?Pylon never stores any information about you on our servers without a two-key verification and we can only access your unencrypted data while in a live session. That means that if there is ever a data breach, hackers will only see encrypted gibberish.

?Pylon will never knowingly share any of your data with any third party. Everything said in session is considered completely confidential and all session notes are accessed through a limited-time two-key verification.?

?Hold on, what?s two-key verification??

?You know how safety deposit boxes work? The banker has a key and the customer has a key.?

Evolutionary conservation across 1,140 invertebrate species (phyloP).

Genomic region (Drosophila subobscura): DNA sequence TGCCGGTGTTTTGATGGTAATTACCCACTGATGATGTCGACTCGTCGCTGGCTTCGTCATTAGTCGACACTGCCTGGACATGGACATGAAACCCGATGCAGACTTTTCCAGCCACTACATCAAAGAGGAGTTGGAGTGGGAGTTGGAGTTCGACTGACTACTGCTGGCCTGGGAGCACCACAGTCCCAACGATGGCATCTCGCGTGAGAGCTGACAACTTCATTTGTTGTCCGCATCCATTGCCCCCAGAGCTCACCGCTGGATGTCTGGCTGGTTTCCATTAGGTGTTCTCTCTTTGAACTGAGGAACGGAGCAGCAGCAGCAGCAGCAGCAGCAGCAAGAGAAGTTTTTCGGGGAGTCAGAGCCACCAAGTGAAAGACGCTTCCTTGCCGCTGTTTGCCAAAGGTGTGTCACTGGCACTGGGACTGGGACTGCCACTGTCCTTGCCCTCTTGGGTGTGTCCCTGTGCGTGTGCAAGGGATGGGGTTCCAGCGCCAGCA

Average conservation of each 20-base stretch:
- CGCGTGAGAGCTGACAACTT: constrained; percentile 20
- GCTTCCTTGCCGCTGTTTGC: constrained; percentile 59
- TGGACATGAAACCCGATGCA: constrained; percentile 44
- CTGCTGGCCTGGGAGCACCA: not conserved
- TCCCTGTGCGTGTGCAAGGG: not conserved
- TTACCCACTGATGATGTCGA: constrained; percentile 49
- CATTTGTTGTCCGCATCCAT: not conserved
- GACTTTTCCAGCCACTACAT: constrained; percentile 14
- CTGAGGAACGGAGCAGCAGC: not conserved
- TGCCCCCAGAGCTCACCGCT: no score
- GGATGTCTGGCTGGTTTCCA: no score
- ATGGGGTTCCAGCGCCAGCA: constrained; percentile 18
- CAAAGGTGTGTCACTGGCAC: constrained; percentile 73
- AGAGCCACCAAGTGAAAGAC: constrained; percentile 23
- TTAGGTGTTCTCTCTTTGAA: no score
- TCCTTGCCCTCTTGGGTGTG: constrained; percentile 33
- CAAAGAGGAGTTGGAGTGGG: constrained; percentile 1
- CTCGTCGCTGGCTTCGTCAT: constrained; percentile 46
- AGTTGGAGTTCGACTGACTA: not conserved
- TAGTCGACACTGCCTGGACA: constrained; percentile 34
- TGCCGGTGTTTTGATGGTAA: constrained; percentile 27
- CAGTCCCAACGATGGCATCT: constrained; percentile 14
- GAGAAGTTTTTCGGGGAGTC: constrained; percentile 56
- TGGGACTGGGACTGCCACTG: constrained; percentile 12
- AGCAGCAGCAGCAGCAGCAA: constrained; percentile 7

?Same thing, only digitally. Unless the counselor has your express permission to open your files, they stay encrypted.?

?Great. Can I just approve the TOS now??

David laughed softly. ?Of course, but Pylon insists patients review the TOS until they feel satisfied before proceeding. If you?re satisfied with my explanation, I?ll sign off now; feel free to call me back when you?re done reading the TOS. Just click the ?Call Back? button on your screen. I may be leaving the office here in a minute so it?s likely you?ll get Clancy, my co-worker.?

?Thanks, David. I?ll call you right back.?